And what about the number nine which served as a guideline to the paterfamilias in the ceremony of Lemuria?  “Nine” is three times three. We remember our dead in a special way for nine days with a novena (nine days of prayers) to say nothing of those frequently held in honor of our saints or virgins of different invocation.

We recall here what has been said in this blog  in http://en.antiquitatem.com/love-potion-filter-elixir-witch-pliny  talking about a spell to avoid an elusive love:

But the nurse, mixing sulphur in a flat bowl,
kindles narcissus and cassia, savoury herbs;
and thrice tying nine threads, marked eith three different hues, she cries:
“Spit thrice into your bosom, as I do,  maiden;
spit thirce, maiden: heaven delights in an uneven number

(by H.R. Fairclough, rev. G.P. Goold; Loeb Classical Library;  Cambridge, MA 2001;  )

"At nutrix patula componens sulpura testa
narcissum casiamque herbas incendit olentis
terque novena ligans triplici diversa colore
fila «ter in gremium mecum» inquit «despue, virgo,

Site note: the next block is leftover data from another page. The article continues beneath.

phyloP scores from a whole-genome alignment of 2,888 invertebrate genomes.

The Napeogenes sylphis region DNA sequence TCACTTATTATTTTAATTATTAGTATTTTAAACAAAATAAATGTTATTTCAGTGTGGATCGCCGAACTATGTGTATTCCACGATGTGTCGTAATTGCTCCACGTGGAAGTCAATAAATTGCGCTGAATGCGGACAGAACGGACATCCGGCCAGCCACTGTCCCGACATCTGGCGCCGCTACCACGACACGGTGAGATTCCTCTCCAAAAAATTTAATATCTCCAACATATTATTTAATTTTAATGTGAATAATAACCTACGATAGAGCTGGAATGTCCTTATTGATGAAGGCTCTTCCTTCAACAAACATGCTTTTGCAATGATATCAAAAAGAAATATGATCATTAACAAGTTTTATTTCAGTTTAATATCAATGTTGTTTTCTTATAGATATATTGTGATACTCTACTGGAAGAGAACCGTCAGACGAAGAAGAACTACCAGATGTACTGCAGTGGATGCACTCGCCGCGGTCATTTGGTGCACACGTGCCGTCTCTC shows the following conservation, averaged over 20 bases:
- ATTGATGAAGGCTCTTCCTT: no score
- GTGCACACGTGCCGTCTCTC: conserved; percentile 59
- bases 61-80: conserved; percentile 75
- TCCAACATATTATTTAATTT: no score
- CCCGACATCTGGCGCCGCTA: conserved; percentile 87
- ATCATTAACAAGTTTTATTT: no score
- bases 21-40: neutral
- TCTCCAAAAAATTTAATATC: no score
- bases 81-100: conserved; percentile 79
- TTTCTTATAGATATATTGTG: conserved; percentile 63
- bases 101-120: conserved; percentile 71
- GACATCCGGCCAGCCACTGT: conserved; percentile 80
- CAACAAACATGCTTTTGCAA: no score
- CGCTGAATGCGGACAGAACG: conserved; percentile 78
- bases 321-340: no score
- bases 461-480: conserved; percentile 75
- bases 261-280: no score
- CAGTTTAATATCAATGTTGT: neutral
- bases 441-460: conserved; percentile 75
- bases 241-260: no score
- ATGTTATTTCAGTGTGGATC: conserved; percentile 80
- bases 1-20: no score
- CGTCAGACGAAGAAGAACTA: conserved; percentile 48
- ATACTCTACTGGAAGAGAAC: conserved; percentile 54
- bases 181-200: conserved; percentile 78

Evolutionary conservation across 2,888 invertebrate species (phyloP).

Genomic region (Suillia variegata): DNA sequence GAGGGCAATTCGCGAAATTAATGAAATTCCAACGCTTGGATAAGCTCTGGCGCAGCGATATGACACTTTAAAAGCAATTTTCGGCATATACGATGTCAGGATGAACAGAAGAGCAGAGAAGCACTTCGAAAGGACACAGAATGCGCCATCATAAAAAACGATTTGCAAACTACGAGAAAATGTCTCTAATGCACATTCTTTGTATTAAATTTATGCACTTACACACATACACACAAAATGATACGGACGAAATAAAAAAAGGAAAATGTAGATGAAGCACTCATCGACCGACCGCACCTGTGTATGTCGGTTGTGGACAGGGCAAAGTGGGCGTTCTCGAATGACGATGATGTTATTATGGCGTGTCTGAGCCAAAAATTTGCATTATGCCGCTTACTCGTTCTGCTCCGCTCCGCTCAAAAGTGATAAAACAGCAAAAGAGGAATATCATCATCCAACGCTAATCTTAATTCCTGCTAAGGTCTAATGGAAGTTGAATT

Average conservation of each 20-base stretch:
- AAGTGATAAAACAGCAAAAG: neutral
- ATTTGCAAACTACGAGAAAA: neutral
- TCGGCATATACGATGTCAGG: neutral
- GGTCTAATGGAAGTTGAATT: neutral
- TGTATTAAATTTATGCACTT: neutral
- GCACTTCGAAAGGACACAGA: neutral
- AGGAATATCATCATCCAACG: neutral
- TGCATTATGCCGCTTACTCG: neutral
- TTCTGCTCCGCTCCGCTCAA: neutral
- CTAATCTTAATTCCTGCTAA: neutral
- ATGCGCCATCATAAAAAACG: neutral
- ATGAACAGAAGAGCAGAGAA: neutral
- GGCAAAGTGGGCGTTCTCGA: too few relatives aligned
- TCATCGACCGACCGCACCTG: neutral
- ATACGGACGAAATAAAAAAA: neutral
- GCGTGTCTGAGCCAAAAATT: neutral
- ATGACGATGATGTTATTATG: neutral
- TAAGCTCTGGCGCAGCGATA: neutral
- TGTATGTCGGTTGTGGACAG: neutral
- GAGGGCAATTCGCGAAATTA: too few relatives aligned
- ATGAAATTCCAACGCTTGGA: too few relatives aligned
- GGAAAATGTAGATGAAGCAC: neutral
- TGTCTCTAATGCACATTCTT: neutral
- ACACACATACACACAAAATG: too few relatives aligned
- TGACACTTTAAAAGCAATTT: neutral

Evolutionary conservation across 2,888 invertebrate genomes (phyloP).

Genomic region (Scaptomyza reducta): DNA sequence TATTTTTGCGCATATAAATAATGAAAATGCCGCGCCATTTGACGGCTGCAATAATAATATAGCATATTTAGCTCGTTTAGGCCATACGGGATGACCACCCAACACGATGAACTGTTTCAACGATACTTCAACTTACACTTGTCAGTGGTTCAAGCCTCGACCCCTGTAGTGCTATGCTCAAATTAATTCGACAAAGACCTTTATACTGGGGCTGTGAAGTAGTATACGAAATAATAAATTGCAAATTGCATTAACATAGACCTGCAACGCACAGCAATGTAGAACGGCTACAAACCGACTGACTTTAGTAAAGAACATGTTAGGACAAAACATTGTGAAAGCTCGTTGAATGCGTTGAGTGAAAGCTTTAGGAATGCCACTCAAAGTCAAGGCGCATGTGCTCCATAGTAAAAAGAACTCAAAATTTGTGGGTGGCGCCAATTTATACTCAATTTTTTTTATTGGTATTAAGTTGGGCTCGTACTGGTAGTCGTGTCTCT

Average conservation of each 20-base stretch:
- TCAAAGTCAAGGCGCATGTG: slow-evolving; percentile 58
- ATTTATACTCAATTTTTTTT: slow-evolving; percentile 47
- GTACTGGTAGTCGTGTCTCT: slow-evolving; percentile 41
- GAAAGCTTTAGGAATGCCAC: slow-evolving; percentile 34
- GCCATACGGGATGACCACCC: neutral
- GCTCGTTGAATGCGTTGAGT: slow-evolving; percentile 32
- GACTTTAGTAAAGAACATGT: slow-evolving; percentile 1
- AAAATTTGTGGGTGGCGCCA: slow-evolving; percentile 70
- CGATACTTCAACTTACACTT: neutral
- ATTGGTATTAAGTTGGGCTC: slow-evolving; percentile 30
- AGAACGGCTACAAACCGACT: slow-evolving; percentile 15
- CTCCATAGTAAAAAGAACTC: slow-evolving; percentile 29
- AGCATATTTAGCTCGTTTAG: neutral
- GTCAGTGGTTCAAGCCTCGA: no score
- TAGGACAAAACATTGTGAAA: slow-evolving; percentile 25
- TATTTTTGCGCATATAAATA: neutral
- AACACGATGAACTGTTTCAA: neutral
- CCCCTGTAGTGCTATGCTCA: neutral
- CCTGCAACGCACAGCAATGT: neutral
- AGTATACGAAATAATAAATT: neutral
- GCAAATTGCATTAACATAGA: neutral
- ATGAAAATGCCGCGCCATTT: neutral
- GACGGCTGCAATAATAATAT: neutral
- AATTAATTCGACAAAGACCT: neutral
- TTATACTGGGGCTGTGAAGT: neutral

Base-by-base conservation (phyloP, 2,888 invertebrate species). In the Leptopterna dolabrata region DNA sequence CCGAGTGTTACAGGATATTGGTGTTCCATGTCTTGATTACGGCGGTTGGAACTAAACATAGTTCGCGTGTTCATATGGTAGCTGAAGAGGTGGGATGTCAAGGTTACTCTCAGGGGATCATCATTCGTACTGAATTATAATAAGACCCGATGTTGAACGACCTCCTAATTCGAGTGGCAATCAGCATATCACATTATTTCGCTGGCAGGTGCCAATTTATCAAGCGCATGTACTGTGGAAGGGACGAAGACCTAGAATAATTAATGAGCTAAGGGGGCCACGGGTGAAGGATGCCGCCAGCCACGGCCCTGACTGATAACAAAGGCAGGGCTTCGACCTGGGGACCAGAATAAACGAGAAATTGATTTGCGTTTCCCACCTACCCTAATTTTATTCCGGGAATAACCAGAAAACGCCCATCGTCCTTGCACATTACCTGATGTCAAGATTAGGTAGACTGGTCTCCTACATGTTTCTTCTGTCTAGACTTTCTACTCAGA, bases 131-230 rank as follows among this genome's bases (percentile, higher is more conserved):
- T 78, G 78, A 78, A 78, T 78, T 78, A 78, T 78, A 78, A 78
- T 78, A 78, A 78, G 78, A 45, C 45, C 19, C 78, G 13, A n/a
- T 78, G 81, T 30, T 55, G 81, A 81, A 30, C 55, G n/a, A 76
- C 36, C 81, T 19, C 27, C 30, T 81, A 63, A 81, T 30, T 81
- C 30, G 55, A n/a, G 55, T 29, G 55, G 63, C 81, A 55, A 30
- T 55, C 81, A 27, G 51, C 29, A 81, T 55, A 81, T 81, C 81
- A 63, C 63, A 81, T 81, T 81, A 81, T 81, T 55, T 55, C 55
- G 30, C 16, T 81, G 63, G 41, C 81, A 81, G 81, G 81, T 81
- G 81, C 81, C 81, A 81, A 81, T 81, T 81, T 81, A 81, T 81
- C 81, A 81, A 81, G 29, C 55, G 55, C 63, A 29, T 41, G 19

despue ter, virgo: numero deus impare gaudet.»:

 And all this is more shocking in a culture in which the decimal counting base is absolutely imposed and widespread, but for some things uses older accounts: triduums, weeks, novenas, dozens ...

Finally, anyone who has visited a any famous shrine of the many who are not only in Iberia but in Europe and across the ocean and seen the rows of worshipers kneeling walkers, will not miss the way that Caesar tried to exorcise her bad omens.

Even today, some faithful and devoted people march kneeling from time to time in processions to atone for a fault or to make a profit of divinity. It is the realization of the principle "do ut des" (I give you to give me, I give, in this case an effort, to give me what I ask) which is a central element of Roman religion and currently survives on religiosity of many people.

The Romans did not understand the meaning of many ancient rituals, although they believed in their magical efficacy. Do we understand finally ours rituals, which are nothing else the survival of their own? Certainly we do not understand them, but we do not cease to practice them.